We don’t need to enter a monastery or convent in order to engage in a deeper spiritual practice. To enhance our own divine intimacy we need to spend quality time every day in quiet reflection and pondering.
A friend shared with me her story of choosing which religious order to join when she was studying to become a Catholic nun. She was watching a slideshow presentation of the different orders when she heard a voice say to her, “This one.” It was so clear and distinct that she remembers turning around to see who had spoken to her but no one was there. Recognizing that it was probably from the Lord she entered into the particular order that she was prompted to join.
At the time we knew each other she had been married several years with three children. Even though I did not know everything about her religion, I did know that nuns do not marry so I asked her something that hinged around an issue I had been struggling with myself.
“If God knew that you were just going to leave the convent, stop being a nun and get married why do you think He was so concerned about which order you joined? In the long run you were just going to leave the convent anyway.”
“Because it was a contemplative order,” she replied.
“A what order?” I asked.
“A contemplative order. It means we spent a lot of time in prayer and meditation. It was there that I learned how to recognize the voice of the Lord.”
It did matter to God which order she joined. She was led to an environment that encouraged and fostered a deeper and more divine relationship with her Heavenly Father.
Find time each day for meditation
We don’t need to enter a monastery or convent in order to engage in a deeper spiritual practice. We don’t need to take a vow of poverty or shut ourselves away for 40 days and nights. We should be seeking, however, to enhance our own divine intimacy and in order to achieve that we need to spend quality time every day in quiet reflection and pondering. With a growing family this may require some creativity. Set the alarm clock 30 minutes earlier. Take advantage of children’s naptime or find a solitary nook at lunch.
Contemplation involves patience. Even small children can be taught this concept with a set quiet time each day. It’s a time to practice telling the body and mind to quiet down and invite the divine show up.
Turn off the phone and other electronics
Why is pondering so essential? Why can’t inspiration be quick and easy? God will not compete with the noise and distractions of our modern world. When we are constantly on social media, listening to the radio or watching TV, it becomes more and more difficult for his voice to penetrate through all of the noise.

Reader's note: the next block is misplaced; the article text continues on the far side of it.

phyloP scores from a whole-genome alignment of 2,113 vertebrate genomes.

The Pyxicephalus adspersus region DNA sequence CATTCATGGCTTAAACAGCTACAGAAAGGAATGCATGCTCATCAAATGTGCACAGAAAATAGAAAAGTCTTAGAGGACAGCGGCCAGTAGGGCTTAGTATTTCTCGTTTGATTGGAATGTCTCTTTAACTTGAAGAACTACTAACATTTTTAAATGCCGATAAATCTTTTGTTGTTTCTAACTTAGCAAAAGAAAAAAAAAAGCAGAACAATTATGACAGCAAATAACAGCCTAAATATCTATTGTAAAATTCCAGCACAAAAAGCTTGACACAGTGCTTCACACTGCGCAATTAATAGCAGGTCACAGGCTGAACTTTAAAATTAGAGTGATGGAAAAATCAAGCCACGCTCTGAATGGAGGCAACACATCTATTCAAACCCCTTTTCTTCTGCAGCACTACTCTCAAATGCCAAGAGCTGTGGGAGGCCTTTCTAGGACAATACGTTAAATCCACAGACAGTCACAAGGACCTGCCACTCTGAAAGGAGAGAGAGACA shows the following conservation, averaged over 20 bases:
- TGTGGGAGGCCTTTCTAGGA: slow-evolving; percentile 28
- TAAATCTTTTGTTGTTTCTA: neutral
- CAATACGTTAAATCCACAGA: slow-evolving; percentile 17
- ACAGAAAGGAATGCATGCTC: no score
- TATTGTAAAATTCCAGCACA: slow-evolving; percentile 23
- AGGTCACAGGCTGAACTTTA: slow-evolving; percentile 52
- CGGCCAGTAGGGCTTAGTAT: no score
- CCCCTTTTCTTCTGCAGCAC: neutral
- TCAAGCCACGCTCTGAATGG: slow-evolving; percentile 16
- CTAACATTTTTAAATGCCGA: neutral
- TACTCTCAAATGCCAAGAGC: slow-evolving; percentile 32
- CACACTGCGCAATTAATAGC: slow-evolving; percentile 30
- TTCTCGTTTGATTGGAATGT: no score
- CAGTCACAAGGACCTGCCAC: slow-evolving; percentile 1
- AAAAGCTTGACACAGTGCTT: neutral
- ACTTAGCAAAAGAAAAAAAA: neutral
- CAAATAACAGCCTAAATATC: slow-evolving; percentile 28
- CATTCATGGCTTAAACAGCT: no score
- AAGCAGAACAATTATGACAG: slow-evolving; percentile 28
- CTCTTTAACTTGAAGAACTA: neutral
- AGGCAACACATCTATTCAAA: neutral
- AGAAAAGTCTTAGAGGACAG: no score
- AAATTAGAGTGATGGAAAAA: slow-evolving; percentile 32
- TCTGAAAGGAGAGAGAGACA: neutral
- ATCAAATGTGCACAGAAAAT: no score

We cannot serve two masters. At least once a day our spirits need our bodies to take a break from the worldly master and feed our soul with intimate encounters with God, the master of our soul. Through praying, studying scripture and then pondering the meaning of what we have just read we create an environment for God to more easily talk to us — for him to deliver the message he has specifically for us. Silence is oxygen for the soul. We become better fathers, better mothers and better family members through hearing God's voice.
Do your homework
When we are seeking divine guidance, as with my friend who sincerely wanted to enter into the religious order God had planned for her, we must do more than simply mumble our needs and wants at the edge of our beds each night. When making a decision or seeking knowledge God expects us to do our homework first. Direction, guidance and spiritual messages come to us after prayerful preparation. Part of this preparation is deliberate pondering and contemplation through quieting our surroundings so that we can focus our mind on spiritual things.
What does God’s message mean for me?
Perhaps the greatest example of this deep, prayerful thinking was shown by Mary, the mother of Jesus. In Luke 2:19 (KJV) it is recorded that after all she had witnessed — the visit from the angel Gabriel, bringing forth her firstborn son and Savior of the world and watching and listening as humble shepherds and wise Magi from foreign lands came to worship her newborn baby — Mary “kept all these things, and pondered them in her heart.” A self-proclaimed handmaid of the Lord, this obedient woman took these sacred events and meditated on what this central historical event meant for her as a mother, for her son and for the entire human race.
As we ponder we change; we have a greater strength to be obedient to our Heavenly Father and this obedience strengthens our families.
When pondering on a lesson, a scripture, a sermon or decision ask, “What does this mean to me? How can I apply this in my family life?” Then, write down any thoughts, feelings, or impressions that come to you.
Pondering allows our souls to communicate with God, to receive his will for us, and to be able to open our spiritual eyes of understanding, allowing (and sometimes forcing) us to dig deeper into the very essence of who we are and who God wants us to become.
Ramona Siddoway writes from Houston, Texas. An avid traveler she has published articles in Angola, Brussels, and the UK as well as the United States. Besides contributing to FamilyShare she writes for Young Adults and Middle Grade. Ramona is married with four children, a dog that is paranoid about the outdoor sprinkler system and an Angolan cat that is incredibly snarky when she is cold.